Proteases, a group of a dozen or so enzymes that work best at an average of 122° F, assist in the breakdown of proteins into simpler proteins and amino acids. This enhances the beer’s clarity and adds important yeast nutrients. At 140° F beta amylase helps break down starch and dextrins into fermentable (maltose) sugars.
Finally, at 158° F alpha amylase helps the breakdown of starch into smaller dextrins, most of which are not fermentable. The amylases, together called diastase, give the brewer a source of control over beer body and dryness. One way to get this control is to mash at a compromise temperature somewhere between 140° F and 158° F to balance the activity of beta and alpha enzymes.
- Mashing closer to 140° F will give a dryer, light-bodied beer, while mashing closer to 158° F will give a fuller, sweeter, lower-alcohol beer.
- A second method is to perform two rests, one at 140° F and the other at 158° F, but to proportion the time spent between the two.
- Balancing beta and alpha activity with a single, well-selected saccharification rest (to convert starches into fermentable sugars) is an easier way to go when starting temperature program mashing.
In addition to having favorite temperatures, enzymes enjoy working in a fairly narrow range of wort acidity. The 95° F rest, called an acid rest, can be handy for brewers making very pale beers with alkaline water that would otherwise produce mashes with too low a pH.
At 90° to 115° F two other enzymes, phosphatase and beta glucanase, work to increase the acidity of the pale malt mashes and to break down gums found in under-modified grains such as flaked barley and traditional lager malt. If much dark grain is used, then an acid rest is probably not needed since dark grains, in general, help to acidify the mash.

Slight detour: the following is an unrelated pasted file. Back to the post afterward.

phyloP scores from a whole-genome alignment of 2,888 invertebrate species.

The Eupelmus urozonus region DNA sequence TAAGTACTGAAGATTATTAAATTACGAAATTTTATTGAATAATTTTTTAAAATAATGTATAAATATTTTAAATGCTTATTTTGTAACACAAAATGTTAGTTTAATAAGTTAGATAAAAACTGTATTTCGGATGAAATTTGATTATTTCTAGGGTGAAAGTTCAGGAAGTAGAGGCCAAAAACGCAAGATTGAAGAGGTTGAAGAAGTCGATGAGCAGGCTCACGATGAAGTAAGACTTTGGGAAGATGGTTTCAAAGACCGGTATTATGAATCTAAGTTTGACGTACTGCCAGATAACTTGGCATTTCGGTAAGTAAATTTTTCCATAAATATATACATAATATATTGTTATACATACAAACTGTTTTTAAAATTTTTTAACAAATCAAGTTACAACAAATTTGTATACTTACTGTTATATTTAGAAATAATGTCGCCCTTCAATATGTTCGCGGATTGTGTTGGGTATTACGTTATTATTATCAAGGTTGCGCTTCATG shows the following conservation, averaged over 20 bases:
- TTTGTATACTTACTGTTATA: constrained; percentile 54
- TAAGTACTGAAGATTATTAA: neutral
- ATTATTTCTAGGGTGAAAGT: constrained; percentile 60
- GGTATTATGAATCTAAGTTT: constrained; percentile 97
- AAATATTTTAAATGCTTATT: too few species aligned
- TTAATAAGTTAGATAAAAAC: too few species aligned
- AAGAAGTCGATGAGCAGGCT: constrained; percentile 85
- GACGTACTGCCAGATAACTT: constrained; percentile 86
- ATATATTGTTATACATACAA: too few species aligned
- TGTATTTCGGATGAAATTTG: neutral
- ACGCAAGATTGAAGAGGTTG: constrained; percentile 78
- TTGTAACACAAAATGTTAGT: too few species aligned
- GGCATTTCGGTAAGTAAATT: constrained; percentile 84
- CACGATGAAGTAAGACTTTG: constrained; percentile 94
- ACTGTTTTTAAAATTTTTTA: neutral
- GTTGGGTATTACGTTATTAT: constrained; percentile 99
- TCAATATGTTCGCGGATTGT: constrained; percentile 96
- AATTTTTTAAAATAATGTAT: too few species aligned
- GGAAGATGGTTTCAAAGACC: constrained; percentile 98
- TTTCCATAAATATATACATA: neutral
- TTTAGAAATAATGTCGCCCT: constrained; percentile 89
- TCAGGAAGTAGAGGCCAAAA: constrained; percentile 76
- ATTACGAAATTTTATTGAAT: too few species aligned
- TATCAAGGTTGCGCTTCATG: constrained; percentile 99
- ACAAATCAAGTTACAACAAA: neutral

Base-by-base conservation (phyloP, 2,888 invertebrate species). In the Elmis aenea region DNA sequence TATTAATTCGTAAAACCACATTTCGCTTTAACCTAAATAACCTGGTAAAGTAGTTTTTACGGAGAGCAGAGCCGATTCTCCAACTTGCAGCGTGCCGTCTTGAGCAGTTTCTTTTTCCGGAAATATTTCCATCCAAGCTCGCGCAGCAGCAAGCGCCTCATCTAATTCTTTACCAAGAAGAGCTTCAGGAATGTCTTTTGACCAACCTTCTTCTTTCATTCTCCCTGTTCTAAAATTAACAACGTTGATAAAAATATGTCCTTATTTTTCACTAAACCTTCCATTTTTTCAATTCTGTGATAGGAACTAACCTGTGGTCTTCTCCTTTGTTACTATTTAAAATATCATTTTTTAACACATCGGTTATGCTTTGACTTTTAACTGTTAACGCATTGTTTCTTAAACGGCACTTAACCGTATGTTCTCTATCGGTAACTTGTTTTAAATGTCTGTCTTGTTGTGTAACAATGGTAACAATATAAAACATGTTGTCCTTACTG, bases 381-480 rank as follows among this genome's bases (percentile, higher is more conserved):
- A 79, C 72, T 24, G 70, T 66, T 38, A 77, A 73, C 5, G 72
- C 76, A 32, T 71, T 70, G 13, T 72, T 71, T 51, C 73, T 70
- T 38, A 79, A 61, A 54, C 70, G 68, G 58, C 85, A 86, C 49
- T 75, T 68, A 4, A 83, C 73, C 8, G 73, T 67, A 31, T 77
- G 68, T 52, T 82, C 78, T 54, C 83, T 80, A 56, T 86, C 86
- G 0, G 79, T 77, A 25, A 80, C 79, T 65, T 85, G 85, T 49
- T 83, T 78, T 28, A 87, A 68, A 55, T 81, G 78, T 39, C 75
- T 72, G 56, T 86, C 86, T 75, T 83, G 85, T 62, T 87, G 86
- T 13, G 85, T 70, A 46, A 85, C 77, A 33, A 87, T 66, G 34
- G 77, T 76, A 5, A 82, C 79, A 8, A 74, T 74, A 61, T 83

(Also, a simple way to increase the acidity is to add calcium sulfate to the mash.) Why Temperature Program? Temperature program mashing is also called upward step, multi-step, or simply step infusion mashing. A total mash duration of 60 to 120 minutes is divided into two or more periods in which the mash temperature is raised and held during each successive period.
For example a 15 to 20 minute acid rest at 100° F is followed by a 30 minute protein rest at 122° F and finally the saccharification rest (for starch conversion) at 153° F for 40 minutes. This process will take longer than the sum of the rests because it takes time to raise the mash temperature from one rest to another.
Until you’ve done it a few times, you’ll miss your target rest temperatures and have to make adjustments. Plan for two hours (at least) for your first three-temperature step mash. That’s not total brew time, of course. Temperature program is an alternative to decoction mashing but shares some of the benefits.
The low-temperature (100° F) rest can be used to somewhat acidify alkaline water and is also useful for breaking down gums that can lead to slow or stuck lauters when using under-modified malts. The protein rest is probably less important for most pale malts available now but is still important if you’re using a large percentage of wheat in your recipe.